Steve Runge has a good introduction to the question of contrast and conjunctions’ relationship to it. Overall, conjunctions ”do not create contrast that wasn’t already there, they simply amplify it. If there is no contrast present, using a contrastive conjunction is infelicitous as the linguists say. It comes across as wrong.” For more, see Steve’s original post.
This week in the biblioblogosphere: Mark Goodacre finds and makes available a PDF version of Wilhelm Wrede’s Paul. Daniel and Tonya draw attention to Alex Andrason’s recent article on the use of yiqtol in Biblical Hebrew (via Uri Hurwitz) and Randall Buth’s response to the article. Via Ekaterini Tsalampouni, Holger Szesnat mentions the availability of … Continue reading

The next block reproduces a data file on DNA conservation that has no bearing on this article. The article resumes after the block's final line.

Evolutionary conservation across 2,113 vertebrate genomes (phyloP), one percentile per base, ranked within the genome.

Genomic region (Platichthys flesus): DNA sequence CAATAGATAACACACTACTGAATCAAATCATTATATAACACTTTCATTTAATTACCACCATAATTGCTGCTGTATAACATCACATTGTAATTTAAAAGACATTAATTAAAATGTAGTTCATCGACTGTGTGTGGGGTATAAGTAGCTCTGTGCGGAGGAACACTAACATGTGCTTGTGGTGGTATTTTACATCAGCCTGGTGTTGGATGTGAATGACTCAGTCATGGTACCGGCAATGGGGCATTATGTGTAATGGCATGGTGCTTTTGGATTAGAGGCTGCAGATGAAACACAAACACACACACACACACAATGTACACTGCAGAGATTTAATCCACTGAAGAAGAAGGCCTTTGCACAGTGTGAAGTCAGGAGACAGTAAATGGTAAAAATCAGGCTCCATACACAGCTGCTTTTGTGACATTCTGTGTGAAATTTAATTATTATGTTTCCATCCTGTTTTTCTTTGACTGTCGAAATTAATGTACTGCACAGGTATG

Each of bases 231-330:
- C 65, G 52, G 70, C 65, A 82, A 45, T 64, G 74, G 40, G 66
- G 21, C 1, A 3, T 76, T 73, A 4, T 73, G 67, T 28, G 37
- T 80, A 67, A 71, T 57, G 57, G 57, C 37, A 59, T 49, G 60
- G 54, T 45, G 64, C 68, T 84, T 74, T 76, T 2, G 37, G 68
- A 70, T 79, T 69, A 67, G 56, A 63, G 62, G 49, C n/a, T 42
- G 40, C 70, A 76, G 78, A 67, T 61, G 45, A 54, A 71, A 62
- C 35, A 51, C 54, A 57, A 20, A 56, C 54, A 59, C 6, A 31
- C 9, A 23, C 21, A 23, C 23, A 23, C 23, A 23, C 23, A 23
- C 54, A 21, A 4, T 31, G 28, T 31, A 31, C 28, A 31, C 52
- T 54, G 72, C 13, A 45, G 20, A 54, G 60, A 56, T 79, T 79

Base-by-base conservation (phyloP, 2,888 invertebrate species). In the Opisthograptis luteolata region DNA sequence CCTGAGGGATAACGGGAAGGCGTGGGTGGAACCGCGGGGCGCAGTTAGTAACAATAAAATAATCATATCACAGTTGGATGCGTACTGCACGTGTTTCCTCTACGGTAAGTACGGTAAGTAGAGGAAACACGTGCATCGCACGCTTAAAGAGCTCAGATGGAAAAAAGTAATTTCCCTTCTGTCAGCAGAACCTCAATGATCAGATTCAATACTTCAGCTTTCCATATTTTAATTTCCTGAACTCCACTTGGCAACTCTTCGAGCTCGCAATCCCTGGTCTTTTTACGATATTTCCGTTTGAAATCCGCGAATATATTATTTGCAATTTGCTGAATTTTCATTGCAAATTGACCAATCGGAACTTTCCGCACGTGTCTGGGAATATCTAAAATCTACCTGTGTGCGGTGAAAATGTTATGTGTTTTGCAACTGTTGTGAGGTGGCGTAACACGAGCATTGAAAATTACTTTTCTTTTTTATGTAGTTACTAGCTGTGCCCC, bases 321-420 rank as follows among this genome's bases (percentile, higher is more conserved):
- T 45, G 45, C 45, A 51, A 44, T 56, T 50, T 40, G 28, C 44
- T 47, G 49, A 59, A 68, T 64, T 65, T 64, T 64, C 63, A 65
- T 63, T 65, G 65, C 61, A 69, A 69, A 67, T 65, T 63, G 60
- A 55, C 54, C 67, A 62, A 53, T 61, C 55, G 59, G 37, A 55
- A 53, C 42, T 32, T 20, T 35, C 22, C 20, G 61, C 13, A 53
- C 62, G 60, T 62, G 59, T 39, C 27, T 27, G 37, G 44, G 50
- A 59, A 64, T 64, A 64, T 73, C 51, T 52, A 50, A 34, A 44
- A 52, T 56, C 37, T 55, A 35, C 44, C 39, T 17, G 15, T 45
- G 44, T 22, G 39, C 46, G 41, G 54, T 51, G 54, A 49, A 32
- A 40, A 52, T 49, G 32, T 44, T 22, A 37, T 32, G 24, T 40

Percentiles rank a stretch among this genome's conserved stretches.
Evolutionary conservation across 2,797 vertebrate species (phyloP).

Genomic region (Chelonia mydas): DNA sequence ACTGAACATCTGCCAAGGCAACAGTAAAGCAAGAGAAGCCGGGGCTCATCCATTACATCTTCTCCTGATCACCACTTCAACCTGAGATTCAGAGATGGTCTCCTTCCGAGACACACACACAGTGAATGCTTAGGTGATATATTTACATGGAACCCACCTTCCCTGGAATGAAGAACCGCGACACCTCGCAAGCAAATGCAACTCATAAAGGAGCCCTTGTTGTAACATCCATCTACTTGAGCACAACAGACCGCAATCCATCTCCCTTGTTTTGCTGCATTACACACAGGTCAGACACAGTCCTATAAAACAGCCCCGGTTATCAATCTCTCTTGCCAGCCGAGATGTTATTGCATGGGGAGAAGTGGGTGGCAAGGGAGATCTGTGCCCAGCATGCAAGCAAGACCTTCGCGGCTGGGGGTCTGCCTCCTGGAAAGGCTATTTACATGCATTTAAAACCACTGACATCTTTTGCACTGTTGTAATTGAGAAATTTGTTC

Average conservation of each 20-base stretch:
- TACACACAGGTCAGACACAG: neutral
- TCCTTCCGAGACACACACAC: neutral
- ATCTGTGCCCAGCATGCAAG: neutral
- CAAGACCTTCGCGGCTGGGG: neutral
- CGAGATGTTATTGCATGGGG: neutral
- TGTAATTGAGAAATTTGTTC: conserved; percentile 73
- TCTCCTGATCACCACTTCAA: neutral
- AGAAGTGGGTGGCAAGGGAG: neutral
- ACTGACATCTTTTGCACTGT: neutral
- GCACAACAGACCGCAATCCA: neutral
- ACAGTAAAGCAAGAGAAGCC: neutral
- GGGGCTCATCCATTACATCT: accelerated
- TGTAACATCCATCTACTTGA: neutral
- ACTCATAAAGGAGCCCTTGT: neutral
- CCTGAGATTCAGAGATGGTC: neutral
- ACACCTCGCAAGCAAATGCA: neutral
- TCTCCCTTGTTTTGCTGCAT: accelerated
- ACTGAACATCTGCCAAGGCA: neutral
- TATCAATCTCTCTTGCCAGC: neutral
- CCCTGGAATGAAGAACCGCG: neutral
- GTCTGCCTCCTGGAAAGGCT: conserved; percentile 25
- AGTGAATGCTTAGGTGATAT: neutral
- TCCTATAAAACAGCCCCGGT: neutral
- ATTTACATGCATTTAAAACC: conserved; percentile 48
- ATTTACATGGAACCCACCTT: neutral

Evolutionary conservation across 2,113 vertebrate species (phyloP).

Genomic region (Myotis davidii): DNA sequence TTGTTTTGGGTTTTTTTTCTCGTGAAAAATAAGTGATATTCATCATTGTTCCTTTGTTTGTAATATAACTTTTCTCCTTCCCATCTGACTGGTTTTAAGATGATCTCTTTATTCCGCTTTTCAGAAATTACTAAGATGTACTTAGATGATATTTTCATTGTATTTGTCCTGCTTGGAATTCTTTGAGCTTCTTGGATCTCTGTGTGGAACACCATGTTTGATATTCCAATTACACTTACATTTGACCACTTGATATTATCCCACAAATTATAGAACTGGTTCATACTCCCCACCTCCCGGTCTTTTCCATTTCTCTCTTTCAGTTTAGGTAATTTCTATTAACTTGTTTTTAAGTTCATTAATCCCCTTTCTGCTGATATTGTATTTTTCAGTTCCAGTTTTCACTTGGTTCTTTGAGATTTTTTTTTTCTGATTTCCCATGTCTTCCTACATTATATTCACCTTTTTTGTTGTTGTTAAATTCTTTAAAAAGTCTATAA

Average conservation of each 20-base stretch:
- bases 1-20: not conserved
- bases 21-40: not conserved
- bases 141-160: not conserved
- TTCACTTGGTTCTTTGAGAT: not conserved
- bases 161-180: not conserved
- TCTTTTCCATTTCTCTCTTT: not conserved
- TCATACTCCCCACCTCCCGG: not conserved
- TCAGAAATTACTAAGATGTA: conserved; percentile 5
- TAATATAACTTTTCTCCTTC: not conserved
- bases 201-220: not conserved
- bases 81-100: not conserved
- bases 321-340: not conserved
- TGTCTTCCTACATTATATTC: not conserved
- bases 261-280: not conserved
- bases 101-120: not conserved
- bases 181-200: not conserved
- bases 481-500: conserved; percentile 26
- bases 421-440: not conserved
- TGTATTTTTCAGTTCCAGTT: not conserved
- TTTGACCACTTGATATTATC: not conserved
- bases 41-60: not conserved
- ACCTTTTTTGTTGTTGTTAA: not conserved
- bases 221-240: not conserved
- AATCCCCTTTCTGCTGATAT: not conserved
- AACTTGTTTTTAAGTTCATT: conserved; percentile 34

The equivalent of 15 print volumes of over 1,800 Oxyrhynchus Papyri fragments are now available to order from Logos via their pre-publication discount program. Details about the module and a list of the papyri it will include are available here.
Despite the imperial connection that might have been expected to promote the Latin tongue, “[e]ven after Rome became the world power in the first century BCE, Greek continued to penetrate distant lands. (This was due largely to Rome’s policy of assimilation of cultures already in place, rather than destruction and replacement.) Consequently, [when Pompey conquered … Continue reading
The linguistic situation in Palestine during the first century AD was, to say the least, quite complex because it involved interaction among four different languages—namely, Aramaic, Hebrew, Greek, and Latin. The presence of other languages is also apparent, and although few individuals were probably fluent in three or more of these languages, many were probably … Continue reading